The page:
Just Kids by Patti Smith: A memoir of her relationship with the photographer Robert Mapplethorpe, this book won the 2010 National Book Award in the genre. Before she became the godmother of punk rock, before she sang one song or read one poem in public, Patti Smith fantasized becoming the wife, or the muse, of a great artist whom she could nurture and support. (I guess you can take the girl out of the frilly dress, but you can’t take away her frilly-girl fantasies.) Patti found her great artist in the person of Robert Mapplethorpe and for a few years lived out her dream on a grand scale. They lived in the Chelsea Hotel, where they did their art and, more significantly, bumped into and befriended people like Janis Joplin, Jimi Hendrix, the Warhol Factory crowd, and a cast of thousands. In Max’s Kansas City she met Sam Sheppard, with whom she had a torrid affair, while Robert was off exploring his homosexuality. From their first meeting in a Brooklyn apartment to their last moments before Robert died of AIDS, it’s a romantic, poignant tale of eternal soul-mate friendship written in poetic prose. It’s also a vivid evocation of a remarkable time and place.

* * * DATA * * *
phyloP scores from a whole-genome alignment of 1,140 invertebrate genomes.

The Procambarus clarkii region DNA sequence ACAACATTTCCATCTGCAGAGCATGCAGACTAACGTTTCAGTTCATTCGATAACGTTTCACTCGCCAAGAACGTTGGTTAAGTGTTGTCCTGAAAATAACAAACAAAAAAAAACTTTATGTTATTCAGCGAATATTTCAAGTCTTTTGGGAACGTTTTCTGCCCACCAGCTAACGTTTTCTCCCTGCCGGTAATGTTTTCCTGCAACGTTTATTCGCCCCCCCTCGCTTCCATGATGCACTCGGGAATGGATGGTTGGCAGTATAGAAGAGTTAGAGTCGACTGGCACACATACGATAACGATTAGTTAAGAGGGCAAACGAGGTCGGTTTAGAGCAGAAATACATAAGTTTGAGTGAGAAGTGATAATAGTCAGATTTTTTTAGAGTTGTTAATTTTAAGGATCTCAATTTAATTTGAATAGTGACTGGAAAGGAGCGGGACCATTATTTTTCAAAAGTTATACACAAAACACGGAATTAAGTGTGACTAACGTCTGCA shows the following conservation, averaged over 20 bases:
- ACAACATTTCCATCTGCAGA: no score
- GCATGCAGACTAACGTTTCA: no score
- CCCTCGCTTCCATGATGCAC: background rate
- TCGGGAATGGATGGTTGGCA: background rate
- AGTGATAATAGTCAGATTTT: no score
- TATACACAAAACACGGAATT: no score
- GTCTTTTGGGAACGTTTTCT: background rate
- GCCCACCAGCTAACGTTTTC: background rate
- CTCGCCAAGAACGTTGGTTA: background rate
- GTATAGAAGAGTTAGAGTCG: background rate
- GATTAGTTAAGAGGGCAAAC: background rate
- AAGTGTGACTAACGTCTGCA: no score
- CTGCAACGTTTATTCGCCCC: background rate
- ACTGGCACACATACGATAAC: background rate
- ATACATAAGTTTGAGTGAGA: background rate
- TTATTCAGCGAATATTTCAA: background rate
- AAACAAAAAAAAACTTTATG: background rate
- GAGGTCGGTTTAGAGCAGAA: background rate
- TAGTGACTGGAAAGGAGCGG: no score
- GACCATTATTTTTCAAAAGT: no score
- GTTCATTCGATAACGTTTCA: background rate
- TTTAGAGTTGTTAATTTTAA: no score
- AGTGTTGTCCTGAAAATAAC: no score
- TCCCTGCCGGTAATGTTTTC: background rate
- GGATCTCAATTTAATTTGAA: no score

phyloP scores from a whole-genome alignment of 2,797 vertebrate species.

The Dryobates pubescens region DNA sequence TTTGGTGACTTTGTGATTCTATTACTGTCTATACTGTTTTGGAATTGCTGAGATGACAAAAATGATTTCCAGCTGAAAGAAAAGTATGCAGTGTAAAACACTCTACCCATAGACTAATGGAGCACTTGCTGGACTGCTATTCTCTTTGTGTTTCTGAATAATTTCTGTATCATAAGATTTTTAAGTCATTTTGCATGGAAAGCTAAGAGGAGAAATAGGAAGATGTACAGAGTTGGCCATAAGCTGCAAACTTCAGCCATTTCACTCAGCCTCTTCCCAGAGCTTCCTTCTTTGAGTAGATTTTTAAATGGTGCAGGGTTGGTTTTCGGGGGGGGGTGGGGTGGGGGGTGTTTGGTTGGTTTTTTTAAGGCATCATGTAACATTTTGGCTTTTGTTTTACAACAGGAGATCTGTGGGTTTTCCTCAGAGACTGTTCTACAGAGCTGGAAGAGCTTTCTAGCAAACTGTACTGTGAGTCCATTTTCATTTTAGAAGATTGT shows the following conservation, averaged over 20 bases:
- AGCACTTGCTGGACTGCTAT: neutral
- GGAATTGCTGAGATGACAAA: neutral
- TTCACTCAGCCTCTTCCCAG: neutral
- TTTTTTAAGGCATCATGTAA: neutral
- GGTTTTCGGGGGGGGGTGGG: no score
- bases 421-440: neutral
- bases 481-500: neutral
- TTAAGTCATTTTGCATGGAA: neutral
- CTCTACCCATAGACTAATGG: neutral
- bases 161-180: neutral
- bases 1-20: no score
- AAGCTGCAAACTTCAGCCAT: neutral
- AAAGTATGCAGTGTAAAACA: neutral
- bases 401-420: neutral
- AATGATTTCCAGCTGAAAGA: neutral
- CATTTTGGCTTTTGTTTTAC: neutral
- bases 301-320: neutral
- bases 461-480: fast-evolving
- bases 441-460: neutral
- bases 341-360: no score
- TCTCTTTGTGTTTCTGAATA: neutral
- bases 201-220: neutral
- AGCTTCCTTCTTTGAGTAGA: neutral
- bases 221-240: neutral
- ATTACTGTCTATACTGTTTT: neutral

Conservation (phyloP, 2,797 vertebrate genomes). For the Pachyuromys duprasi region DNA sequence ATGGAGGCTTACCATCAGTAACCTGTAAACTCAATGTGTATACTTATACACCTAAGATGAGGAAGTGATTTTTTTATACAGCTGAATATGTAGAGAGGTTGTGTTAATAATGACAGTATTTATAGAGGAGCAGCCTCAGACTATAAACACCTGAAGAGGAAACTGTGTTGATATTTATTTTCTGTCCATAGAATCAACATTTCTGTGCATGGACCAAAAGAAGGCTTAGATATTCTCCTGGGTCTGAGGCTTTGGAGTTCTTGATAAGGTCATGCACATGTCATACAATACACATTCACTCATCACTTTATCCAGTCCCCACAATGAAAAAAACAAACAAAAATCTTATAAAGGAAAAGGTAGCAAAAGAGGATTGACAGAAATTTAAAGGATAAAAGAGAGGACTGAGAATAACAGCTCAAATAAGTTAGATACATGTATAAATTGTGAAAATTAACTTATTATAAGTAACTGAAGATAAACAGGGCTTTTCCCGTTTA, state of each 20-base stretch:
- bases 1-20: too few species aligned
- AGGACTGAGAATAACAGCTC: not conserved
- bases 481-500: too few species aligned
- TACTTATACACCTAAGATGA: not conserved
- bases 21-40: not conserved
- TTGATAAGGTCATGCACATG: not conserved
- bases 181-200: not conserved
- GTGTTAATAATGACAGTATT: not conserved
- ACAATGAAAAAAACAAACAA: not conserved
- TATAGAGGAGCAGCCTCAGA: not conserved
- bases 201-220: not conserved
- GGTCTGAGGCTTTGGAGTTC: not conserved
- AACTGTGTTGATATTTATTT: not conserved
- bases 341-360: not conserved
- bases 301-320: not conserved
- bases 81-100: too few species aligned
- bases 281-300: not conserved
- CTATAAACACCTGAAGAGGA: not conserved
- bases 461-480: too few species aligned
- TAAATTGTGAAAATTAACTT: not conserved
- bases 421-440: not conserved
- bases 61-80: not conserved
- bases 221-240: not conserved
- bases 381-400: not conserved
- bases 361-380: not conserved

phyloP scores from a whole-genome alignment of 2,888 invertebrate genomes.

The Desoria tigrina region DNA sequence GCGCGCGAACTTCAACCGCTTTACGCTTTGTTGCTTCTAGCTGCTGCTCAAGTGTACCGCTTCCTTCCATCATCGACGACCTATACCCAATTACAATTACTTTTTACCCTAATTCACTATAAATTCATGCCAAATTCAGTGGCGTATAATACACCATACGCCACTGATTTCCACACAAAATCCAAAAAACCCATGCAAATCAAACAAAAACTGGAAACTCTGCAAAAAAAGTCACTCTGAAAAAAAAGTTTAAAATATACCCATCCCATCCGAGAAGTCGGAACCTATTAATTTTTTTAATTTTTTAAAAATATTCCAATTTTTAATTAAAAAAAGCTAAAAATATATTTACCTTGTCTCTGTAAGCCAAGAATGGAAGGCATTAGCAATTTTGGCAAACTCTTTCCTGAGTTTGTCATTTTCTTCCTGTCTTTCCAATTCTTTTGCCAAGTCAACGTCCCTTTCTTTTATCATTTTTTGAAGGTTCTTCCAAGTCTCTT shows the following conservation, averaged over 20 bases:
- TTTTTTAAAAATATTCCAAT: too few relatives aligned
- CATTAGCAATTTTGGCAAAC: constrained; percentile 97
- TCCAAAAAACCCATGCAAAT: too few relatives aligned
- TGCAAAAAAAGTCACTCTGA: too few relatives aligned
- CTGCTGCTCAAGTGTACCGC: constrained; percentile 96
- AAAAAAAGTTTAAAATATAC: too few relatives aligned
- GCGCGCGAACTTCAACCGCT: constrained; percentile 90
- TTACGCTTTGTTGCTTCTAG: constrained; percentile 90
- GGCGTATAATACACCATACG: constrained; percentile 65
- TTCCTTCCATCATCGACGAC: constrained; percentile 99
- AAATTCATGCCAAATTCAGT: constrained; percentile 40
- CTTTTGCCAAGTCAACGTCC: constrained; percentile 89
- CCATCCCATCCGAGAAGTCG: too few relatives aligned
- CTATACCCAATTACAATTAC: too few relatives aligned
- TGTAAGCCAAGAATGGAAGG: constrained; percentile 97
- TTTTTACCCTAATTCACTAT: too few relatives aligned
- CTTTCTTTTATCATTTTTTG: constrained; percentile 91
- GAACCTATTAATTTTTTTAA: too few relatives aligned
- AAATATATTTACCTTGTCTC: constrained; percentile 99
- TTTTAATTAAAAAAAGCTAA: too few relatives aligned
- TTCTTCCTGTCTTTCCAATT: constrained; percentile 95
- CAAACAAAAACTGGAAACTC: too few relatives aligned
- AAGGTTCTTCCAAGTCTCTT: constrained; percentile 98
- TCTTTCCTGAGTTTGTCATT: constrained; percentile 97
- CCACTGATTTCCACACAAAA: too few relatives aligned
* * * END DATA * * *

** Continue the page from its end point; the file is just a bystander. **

Whew! It took almost as long to write this as to read and see everything!